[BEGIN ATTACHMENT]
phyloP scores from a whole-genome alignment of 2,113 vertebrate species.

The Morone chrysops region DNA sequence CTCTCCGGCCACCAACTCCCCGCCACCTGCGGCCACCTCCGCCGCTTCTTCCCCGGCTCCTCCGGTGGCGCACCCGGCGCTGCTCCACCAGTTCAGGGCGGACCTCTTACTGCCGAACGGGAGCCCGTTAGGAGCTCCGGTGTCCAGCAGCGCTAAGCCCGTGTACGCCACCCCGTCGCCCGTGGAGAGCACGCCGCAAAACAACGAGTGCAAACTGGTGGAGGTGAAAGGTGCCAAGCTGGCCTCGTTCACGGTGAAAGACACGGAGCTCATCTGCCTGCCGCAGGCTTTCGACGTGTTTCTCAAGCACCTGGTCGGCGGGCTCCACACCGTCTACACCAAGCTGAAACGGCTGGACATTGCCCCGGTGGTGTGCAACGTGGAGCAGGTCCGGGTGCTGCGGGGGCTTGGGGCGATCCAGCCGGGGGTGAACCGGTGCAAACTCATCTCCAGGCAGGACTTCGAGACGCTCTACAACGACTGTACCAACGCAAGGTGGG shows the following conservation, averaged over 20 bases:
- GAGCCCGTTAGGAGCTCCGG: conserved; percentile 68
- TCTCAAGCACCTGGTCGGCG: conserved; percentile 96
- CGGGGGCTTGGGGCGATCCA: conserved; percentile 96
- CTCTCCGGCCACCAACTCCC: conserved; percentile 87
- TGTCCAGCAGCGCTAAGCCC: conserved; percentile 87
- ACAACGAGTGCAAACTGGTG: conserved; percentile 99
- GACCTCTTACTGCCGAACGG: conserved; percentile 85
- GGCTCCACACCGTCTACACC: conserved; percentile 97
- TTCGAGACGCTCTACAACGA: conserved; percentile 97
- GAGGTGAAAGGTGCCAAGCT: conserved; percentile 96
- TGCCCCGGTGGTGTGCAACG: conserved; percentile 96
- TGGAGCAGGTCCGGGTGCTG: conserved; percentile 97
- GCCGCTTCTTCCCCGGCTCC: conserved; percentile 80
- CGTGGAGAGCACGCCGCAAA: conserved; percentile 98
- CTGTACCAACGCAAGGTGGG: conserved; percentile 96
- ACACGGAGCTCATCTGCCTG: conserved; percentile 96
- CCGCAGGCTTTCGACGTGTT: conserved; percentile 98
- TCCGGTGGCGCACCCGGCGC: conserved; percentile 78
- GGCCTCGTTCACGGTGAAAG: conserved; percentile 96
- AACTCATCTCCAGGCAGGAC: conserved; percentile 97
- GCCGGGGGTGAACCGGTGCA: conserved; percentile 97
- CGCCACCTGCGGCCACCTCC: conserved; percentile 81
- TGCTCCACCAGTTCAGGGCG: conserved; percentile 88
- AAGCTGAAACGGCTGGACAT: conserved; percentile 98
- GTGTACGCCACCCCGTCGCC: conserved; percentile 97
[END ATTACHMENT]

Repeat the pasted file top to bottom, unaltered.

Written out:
phyloP scores from a whole-genome alignment of 2,113 vertebrate species.

The Morone chrysops region DNA sequence CTCTCCGGCCACCAACTCCCCGCCACCTGCGGCCACCTCCGCCGCTTCTTCCCCGGCTCCTCCGGTGGCGCACCCGGCGCTGCTCCACCAGTTCAGGGCGGACCTCTTACTGCCGAACGGGAGCCCGTTAGGAGCTCCGGTGTCCAGCAGCGCTAAGCCCGTGTACGCCACCCCGTCGCCCGTGGAGAGCACGCCGCAAAACAACGAGTGCAAACTGGTGGAGGTGAAAGGTGCCAAGCTGGCCTCGTTCACGGTGAAAGACACGGAGCTCATCTGCCTGCCGCAGGCTTTCGACGTGTTTCTCAAGCACCTGGTCGGCGGGCTCCACACCGTCTACACCAAGCTGAAACGGCTGGACATTGCCCCGGTGGTGTGCAACGTGGAGCAGGTCCGGGTGCTGCGGGGGCTTGGGGCGATCCAGCCGGGGGTGAACCGGTGCAAACTCATCTCCAGGCAGGACTTCGAGACGCTCTACAACGACTGTACCAACGCAAGGTGGG shows the following conservation, averaged over 20 bases:
- GAGCCCGTTAGGAGCTCCGG: conserved; percentile 68
- TCTCAAGCACCTGGTCGGCG: conserved; percentile 96
- CGGGGGCTTGGGGCGATCCA: conserved; percentile 96
- CTCTCCGGCCACCAACTCCC: conserved; percentile 87
- TGTCCAGCAGCGCTAAGCCC: conserved; percentile 87
- ACAACGAGTGCAAACTGGTG: conserved; percentile 99
- GACCTCTTACTGCCGAACGG: conserved; percentile 85
- GGCTCCACACCGTCTACACC: conserved; percentile 97
- TTCGAGACGCTCTACAACGA: conserved; percentile 97
- GAGGTGAAAGGTGCCAAGCT: conserved; percentile 96
- TGCCCCGGTGGTGTGCAACG: conserved; percentile 96
- TGGAGCAGGTCCGGGTGCTG: conserved; percentile 97
- GCCGCTTCTTCCCCGGCTCC: conserved; percentile 80
- CGTGGAGAGCACGCCGCAAA: conserved; percentile 98
- CTGTACCAACGCAAGGTGGG: conserved; percentile 96
- ACACGGAGCTCATCTGCCTG: conserved; percentile 96
- CCGCAGGCTTTCGACGTGTT: conserved; percentile 98
- TCCGGTGGCGCACCCGGCGC: conserved; percentile 78
- GGCCTCGTTCACGGTGAAAG: conserved; percentile 96
- AACTCATCTCCAGGCAGGAC: conserved; percentile 97
- GCCGGGGGTGAACCGGTGCA: conserved; percentile 97
- CGCCACCTGCGGCCACCTCC: conserved; percentile 81
- TGCTCCACCAGTTCAGGGCG: conserved; percentile 88
- AAGCTGAAACGGCTGGACAT: conserved; percentile 98
- GTGTACGCCACCCCGTCGCC: conserved; percentile 97